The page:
|1.||One Last Question||0:43|
|2.||Vicious Traditions (The Veils)||4:46|
|3.||Regrets of an Artist||2:08|
|4.||The Thumbprint Killer||4:44|
|13.||Are We Alone||1:38|
|Total Album Time:||51:01|
Ramin Djawadi's original score captures the tension, passion and conflict of the film in a perfect way, enhancing the variety of moods. His music is complemented by the appropriately dark and compelling track "Vicious Traditions" by The Veils.
|by Tim Clark
on August 28th, 2007
Best known for his work as an additional composer with both Hans Zimmer and Klaus Badelt, for his Emmy-nominated theme from Prison Break, and for his score to 2006's song-laden Open Season, German-born Ramin Djawadi gets a chance to take the spotlight with his score for the moderately successful thriller, Mr. Brooks. Djawadi's preference for electronic instrumentation helps to convey the cold, calculating mindset of the film's title character, a compulsive murderer (Kevin Costner) who takes on an unlikely mentor role with a younger serial killer wanna-be. The film offers a Hollywood-ised interpretation of the mind of a murder addict and integrates a distracting subplot about the detective on his trail (Demi Moore), but Djawadi's music helps to add some emotional depth and atmosphere to what is essentially an uninsightful and aimless piece of cinema.
Somewhat like the film, there's nothing in this score that is likely to stay with the listener for very long, but it's an enjoyable experience while it lasts. Perhaps the most memorable and powerful track here is the only non-score track, "Vicious Traditions," written by Finn Andrews and performed by his band The Veils. It features effectively in the film too, suggesting through its repetitive, menacing motifs and lyrics that Mr Brooks has found himself in a situation he's going to have trouble escaping.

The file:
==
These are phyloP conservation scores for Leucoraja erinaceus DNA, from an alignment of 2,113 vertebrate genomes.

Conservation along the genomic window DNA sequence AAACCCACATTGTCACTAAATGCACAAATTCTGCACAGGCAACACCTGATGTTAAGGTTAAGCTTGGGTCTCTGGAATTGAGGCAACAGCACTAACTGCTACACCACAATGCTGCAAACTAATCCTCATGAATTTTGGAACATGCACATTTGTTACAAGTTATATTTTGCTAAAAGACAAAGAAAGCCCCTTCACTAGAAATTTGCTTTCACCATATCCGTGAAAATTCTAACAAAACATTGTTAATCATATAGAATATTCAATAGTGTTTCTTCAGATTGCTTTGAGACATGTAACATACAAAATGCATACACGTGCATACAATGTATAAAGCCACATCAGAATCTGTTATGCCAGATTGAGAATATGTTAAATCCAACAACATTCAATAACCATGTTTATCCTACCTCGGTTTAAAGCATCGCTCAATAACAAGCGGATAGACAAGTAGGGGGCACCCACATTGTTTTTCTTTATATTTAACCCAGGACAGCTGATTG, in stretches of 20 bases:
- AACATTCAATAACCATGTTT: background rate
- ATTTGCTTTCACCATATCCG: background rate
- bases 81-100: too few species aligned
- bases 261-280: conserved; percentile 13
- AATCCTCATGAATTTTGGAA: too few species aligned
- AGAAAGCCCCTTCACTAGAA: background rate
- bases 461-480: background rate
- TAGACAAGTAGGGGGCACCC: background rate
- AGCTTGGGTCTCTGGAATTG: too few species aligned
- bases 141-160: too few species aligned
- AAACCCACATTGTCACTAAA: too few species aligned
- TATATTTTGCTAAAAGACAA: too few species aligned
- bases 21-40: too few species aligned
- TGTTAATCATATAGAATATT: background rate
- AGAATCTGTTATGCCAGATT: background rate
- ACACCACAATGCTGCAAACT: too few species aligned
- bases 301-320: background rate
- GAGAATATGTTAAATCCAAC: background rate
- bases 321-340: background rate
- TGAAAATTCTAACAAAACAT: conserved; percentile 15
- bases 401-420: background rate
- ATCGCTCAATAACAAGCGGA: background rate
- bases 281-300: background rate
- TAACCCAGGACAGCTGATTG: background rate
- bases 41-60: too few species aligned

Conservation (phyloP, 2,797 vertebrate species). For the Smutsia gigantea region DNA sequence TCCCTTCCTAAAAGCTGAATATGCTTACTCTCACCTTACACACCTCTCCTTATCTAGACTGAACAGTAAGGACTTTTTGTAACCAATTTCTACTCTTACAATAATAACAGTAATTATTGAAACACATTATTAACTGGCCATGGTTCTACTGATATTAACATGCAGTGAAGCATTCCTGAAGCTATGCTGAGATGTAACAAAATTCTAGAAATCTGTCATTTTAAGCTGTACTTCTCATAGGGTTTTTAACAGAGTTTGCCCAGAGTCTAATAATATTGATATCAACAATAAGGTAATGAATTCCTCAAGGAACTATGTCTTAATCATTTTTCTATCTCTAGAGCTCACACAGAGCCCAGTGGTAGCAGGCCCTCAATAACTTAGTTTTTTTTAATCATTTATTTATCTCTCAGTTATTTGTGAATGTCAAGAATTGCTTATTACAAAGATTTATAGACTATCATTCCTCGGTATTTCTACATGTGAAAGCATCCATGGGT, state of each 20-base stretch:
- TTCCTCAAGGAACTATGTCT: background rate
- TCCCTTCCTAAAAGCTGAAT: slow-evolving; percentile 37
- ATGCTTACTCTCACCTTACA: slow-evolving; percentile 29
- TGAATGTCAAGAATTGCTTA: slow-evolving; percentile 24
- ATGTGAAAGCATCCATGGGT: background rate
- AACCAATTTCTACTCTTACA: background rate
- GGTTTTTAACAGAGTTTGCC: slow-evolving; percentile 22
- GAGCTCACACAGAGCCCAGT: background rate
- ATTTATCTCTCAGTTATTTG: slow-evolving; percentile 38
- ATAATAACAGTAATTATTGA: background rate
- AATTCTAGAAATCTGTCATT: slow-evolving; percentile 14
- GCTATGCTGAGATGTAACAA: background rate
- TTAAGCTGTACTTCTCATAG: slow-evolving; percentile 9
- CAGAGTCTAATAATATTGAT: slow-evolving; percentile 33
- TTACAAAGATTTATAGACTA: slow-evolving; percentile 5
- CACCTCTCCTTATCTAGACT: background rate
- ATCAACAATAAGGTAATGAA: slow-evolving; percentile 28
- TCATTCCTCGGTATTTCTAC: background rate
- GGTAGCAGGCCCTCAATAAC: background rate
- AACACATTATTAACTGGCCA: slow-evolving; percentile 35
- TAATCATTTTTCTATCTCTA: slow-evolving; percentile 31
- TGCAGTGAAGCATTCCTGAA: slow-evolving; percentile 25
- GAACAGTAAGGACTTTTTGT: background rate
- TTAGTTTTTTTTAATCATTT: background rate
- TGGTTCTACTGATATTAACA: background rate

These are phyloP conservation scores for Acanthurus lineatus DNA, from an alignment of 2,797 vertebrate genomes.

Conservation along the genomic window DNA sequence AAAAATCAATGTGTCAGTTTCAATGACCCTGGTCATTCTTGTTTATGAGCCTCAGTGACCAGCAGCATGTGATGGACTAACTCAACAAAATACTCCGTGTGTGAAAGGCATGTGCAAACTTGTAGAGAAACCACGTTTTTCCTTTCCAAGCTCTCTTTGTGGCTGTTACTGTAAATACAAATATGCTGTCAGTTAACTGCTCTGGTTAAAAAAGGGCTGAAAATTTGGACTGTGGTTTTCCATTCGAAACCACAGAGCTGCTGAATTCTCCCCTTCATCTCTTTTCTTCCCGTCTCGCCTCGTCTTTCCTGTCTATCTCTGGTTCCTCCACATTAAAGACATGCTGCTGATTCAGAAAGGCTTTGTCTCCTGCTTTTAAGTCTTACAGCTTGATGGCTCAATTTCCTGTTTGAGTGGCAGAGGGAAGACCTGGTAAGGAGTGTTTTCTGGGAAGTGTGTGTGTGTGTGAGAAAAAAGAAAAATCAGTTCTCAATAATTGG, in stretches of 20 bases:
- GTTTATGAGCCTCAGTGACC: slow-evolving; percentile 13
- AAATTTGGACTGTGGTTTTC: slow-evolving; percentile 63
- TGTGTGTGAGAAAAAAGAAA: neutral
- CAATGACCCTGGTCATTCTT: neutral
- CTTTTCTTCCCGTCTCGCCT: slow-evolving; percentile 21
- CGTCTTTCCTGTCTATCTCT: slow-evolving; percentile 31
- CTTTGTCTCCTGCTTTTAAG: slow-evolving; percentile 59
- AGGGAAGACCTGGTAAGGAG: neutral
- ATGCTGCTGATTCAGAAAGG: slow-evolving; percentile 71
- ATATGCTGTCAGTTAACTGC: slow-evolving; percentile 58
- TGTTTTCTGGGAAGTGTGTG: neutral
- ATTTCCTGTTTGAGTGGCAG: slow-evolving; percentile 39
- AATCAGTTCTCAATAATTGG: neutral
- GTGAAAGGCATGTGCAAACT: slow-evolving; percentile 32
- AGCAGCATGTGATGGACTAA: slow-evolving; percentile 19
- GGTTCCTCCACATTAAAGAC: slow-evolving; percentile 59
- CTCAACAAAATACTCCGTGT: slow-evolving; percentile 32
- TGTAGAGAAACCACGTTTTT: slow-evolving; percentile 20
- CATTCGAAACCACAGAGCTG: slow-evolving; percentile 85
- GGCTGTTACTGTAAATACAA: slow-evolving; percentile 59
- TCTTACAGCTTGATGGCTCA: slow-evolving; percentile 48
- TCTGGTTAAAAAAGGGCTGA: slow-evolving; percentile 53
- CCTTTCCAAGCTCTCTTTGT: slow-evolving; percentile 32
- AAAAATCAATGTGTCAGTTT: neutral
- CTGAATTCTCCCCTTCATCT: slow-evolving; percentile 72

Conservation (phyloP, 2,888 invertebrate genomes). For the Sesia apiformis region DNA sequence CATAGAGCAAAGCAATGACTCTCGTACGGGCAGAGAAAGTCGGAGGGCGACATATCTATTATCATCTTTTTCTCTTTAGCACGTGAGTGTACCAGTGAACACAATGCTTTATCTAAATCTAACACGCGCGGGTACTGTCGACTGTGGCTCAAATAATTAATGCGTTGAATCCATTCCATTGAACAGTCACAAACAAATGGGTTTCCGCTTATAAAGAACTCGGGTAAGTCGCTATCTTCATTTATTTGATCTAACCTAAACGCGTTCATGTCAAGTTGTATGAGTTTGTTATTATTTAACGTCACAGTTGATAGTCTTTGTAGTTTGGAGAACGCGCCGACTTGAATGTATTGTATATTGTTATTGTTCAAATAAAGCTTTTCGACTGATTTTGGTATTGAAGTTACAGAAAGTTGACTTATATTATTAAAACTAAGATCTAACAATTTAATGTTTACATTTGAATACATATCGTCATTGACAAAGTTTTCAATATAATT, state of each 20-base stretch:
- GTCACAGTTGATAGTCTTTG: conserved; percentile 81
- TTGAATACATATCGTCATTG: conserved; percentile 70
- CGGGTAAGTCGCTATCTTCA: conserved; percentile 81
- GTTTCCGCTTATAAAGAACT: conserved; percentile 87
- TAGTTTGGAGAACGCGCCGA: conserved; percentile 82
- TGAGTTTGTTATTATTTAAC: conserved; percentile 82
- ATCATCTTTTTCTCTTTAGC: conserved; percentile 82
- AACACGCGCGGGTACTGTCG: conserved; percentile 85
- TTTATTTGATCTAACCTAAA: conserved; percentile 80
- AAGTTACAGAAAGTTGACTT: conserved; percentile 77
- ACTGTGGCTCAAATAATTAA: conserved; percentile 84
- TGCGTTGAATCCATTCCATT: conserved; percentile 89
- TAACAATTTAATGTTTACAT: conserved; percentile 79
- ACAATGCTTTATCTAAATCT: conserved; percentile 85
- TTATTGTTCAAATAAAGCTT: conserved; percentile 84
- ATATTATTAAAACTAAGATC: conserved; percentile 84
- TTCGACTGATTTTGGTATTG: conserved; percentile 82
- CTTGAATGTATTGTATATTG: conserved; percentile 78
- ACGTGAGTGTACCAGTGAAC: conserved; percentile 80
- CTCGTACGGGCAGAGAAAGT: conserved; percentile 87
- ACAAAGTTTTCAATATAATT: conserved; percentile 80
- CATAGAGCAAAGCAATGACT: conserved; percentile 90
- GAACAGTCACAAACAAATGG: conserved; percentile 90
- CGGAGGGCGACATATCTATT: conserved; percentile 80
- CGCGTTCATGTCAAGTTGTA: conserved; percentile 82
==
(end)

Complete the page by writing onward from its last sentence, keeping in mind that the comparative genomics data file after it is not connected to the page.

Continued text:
Of the score tracks, the most impressive are usually the most emotive. "Her Story" underscores one of the most effective scenes in the film, where Mr Brooks is forced to confront the truth about his daughter. It's one of the rare moments in the film where the score dominates the soundtrack, and Djawadi rises to the occasion, capturing the melancholy and frustration of Brooks' realisation. "Suicide Note" opens in a surprisingly pleasant fashion, giving the thematic material a sensual and urbane sensibility through the use of snare drum and ride cymbal, but by its end turns to snarling, distorted electric guitars to reflect the more sinister aspects of Mr Brooks' lifestyle.
Djawadi makes good use of a theme to underscore the scenes in which the murderous animal inside Brooks is revealed – a kind of ‘nasty' theme, if you will. Relying heavily on synthesized and filtered sounds and a steady driving rhythm (at times evoking a cardiac monitor), the theme suggests the measured steadiness – and the coldness – of Mr Brooks's approach to killing.
Some tracks take a less satisfying approach, opting instead for dramatic overstatement. "Hallway Burial" turns into a full-throttle techno-style dance track, which seems likely to date very quickly. Similarly, parts of "Meet Meeks" wouldn't seem out of place at a rave party, but do seem out of place in comparison to the more restrained approach Djawadi usually adopts.
One of Djawadi's gifts is knowing when to distort a sound and when to leave it untouched. Echo filters are applied liberally to a variety of sounds, but usually with the intent of conveying a (uniquely American?) sense of urban isolation and coldness. At some of the more sentimental moments, such as in the title track, the music remains in its natural state, perhaps as a way of highlighting Mr Brooks' unavoidable humanity.
There is promise in Djawadi's work here. He obviously has a good understanding of the relationship between score and story, and I look forward to seeing what he comes up with next.
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